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This Company's Technology 'Sees' for Blind Entrepreneurs

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Aira uses smart glasses to scan the environment, helping blind and vision-impaired founders handle a range of important tasks.

It was fortunate that Bryan Manning's girlfriend was around the day he and his brother Bradford started buying fabric. They had just ordered the material they'd chosen for their shirts in black and had moved on to navy, when the girlfriend pointed out that the swatch they were looking at also was black. "We almost double-ordered because we could not distinguish between the two colors," Bryan says.

At age 7, the Manning brothers were found to have a retinal disorder called Stargardt Disease that attacks the center of the eye while leaving peripheral vision largely clear. Bryan describes the experience as wearing a pair of glasses with Vaseline smeared across the middle of each lens. Their disability compounded the challenge of launching Two Blind Brothers, a New York City-based apparel manufacturer that donates all net profits to retinal research. (The company has donated $200,000 since its 2016 launch.)

"It's things like, is the label on this shirt correct? Are the notecards we put in the boxes correct? Is the bank statement we got in the mail correct?" Bradford says. "Those details are the toughest thing for us."

About 18 months ago, the Mannings started using Aira, a tool that connects blind and low-vision people to human agents who survey their surroundings through smart glasses or smartphone cameras. The agents can read aloud users' mail or describe the people in a room, hail them Ubers, or help them navigate a conference center. Twenty airports deploy the system for vision-impaired travelers. Several universities and retailers, such as Wegman's, also use it.

Starting this week the financial software company Intuit is making Aira available for free to all entrepreneurs and small-business owners. "We wanted to go big," says Ted Drake, the accessibility leader at Intuit. "If we can help a blind or low-vision entrepreneur build their business or start a new one, then hopefully that will lead to a lower unemployment rate and better jobs and lives for a lot of people."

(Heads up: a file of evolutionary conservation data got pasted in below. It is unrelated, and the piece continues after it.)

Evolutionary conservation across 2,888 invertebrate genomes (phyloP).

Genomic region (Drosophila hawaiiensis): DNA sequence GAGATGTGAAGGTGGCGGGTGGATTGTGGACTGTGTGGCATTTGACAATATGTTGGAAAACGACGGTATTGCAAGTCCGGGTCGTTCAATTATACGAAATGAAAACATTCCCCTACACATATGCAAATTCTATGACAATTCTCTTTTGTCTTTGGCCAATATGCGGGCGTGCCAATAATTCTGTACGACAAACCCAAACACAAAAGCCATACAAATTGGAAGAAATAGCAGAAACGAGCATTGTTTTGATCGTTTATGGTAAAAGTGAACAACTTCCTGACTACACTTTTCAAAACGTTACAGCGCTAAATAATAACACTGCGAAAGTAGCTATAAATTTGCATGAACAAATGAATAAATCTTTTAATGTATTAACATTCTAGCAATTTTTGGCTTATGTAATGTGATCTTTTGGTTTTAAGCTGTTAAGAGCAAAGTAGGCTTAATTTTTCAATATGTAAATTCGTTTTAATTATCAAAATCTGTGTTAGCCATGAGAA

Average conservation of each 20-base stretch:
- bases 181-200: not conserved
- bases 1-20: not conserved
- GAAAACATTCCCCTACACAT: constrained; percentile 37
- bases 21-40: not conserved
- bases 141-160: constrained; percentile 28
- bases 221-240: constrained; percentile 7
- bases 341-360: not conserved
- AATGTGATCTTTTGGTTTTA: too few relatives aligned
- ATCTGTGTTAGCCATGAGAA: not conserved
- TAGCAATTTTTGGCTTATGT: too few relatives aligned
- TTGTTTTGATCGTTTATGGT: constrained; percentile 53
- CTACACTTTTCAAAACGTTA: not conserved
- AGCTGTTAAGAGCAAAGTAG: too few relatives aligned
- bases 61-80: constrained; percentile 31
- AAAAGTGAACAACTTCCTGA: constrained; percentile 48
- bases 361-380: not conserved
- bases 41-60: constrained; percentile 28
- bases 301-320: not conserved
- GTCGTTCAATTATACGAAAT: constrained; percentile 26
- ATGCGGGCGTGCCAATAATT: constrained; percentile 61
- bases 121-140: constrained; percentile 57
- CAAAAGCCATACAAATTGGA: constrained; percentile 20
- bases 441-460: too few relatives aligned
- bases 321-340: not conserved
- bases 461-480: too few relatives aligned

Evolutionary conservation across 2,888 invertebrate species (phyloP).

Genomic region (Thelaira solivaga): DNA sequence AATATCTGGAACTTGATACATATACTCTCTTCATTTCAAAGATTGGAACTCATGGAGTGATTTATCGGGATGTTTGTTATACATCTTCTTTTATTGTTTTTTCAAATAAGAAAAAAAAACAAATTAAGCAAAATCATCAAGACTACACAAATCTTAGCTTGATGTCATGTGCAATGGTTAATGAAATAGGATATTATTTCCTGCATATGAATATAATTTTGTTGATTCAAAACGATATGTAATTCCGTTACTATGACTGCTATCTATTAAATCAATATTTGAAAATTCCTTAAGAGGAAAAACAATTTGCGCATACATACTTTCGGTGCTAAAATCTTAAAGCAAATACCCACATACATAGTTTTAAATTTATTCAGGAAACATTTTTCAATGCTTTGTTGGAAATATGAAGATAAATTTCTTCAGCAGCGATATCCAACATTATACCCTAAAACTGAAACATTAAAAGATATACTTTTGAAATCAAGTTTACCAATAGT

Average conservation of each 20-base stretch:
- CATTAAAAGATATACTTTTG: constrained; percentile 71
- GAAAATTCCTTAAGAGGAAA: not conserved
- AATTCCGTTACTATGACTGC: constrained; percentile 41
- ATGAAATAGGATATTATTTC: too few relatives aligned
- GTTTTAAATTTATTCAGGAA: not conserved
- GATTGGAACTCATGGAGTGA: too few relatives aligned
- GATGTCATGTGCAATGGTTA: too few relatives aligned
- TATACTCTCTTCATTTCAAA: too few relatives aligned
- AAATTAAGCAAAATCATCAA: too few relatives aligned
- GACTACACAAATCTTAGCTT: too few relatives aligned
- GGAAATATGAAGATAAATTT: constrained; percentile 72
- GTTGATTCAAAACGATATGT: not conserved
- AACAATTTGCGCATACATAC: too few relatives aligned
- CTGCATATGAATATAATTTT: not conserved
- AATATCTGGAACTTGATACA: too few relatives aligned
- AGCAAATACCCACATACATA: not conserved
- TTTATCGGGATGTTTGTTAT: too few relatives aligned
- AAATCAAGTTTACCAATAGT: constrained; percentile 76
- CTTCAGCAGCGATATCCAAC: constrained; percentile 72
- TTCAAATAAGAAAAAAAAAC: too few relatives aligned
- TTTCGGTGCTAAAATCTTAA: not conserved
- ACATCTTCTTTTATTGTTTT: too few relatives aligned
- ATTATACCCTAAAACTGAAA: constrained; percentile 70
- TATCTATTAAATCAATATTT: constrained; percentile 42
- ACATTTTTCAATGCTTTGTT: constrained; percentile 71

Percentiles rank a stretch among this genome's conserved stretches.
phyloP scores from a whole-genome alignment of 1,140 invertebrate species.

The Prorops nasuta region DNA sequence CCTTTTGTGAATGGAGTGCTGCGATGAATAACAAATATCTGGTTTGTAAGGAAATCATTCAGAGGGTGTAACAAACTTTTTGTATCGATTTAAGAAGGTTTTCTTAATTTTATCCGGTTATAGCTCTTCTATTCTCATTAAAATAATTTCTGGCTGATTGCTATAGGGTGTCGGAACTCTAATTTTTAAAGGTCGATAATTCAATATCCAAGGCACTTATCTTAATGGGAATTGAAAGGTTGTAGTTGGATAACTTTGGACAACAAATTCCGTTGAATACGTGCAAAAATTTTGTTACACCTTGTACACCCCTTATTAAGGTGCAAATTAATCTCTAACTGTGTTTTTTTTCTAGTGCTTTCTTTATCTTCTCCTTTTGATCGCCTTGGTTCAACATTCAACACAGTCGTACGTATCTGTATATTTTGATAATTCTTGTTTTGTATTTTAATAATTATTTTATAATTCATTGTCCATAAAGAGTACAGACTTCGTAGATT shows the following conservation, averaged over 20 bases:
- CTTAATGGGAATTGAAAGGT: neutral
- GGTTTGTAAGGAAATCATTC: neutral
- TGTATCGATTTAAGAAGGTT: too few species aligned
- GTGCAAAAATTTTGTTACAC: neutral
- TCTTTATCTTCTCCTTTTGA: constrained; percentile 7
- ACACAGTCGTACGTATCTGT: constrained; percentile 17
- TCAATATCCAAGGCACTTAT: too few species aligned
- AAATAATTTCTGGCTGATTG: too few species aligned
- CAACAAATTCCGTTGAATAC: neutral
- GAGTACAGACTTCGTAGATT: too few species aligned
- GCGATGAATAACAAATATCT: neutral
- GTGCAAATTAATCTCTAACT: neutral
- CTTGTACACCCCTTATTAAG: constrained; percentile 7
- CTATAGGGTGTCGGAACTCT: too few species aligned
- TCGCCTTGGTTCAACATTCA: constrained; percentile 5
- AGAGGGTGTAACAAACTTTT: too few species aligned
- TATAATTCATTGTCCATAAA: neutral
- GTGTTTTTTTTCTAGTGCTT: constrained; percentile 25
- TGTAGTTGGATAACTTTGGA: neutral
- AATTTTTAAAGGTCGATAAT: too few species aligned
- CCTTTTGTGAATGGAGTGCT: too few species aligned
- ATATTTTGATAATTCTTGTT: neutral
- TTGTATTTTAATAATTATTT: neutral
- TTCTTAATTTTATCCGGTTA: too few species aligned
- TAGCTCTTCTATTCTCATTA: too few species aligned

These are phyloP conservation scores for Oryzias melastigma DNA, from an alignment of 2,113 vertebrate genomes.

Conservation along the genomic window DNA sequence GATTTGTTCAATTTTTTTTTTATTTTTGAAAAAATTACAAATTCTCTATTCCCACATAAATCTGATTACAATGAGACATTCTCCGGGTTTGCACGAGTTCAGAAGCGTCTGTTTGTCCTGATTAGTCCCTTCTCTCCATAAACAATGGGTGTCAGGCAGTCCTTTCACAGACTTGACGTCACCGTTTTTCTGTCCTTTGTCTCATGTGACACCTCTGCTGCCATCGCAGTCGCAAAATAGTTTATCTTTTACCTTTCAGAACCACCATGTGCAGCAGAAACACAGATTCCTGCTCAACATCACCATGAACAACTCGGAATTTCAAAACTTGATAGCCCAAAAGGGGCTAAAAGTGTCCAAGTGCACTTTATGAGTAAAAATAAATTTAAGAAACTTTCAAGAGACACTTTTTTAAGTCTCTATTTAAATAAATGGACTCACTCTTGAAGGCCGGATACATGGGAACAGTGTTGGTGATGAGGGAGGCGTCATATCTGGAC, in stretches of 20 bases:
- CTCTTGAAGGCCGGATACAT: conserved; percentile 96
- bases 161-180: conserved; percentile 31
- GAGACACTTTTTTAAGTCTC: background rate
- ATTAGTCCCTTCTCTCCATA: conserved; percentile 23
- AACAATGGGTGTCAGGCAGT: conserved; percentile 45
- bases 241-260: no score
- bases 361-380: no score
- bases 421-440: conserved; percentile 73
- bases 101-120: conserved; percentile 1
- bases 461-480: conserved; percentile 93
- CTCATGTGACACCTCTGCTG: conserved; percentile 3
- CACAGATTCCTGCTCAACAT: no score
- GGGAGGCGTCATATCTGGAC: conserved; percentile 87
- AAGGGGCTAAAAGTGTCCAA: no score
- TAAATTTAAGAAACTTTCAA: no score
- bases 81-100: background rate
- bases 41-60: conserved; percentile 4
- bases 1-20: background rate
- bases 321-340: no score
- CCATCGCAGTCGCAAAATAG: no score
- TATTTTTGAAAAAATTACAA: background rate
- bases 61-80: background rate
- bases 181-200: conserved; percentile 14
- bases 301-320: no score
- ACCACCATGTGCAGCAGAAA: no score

A hard job made harder

The unemployment rate for the visually impaired hovers around 70 percent, according to the National Federation for the Blind. For many who can't find jobs, self-employment or entrepreneurship is the best option. Aira enables them to deal with inaccessible technology, like banking websites and point-of-sale systems. With permission it can also deploy software to connect directly with users' computers. That assistance may translate into lower headcount and a healthier bottom line. "If you can't perform a function yourself, you have to hire someone else to do it," says Colleen Wunderlich, director of employment and entrepreneurship at Hadley Institute for the Blind and Visually Impaired, in Winnetka, Illinois.

The Manning brothers, who employ six people and manufacture through Lighthouse of the Blind, in Dallas, use Aira chiefly to read mail and other documents, to summon rides, and occasionally to read slides or narrate visuals in presentations. Although they use other hacks--such as zooming in on text with their iPhones--they like Aira "because there is a human on the other end," says Bradford. "A lot of tools feel like they put distance between you and the people around you."

In meetings, the brothers will often put their phones on speaker and summon an Aira agent for all to hear. "I will say, 'Susie, can you describe the room to me?' and she will make some comments about a shirt someone is wearing," Bradford says. "It is a great icebreaker."
"OnStar for the blind"

Suman Kanuganti, an Indian-born engineer with master's degrees in robotics and business, launched Aira in 2015 after befriending a man who had lost his vision at age 33. Hoping to create a kind of "OnStar for the blind," Kanuganti developed camera-equipped smart glasses that connect to virtual dashboards, allowing human agents to view and describe a user's environment. Agents typically respond to a summons in less than 10 seconds and assist for the duration of discrete tasks.

The Intuit program pays for work-related minutes used by Aira subscribers who have the glasses. It also picks up the cost for non-subscribers who forgo the glasses and simply point their phones at what they want to "see."

"They can use it for anything, from uploading their receipts to an accounting system to setting up an entire brick and mortar shop," says Kanuganti, who estimates the average session will be around 10 minutes.

The most important benefit Aira delivers to blind entrepreneurs, says Kanuganti, is time. Founders and small-business owners work ridiculous hours. For the visually impaired almost everything takes longer.

"As a founder myself I understand the number of things an entrepreneur has to do," Kanuganti says. "With this program we are knocking down a wall for blind small business owners to manage their own companies.
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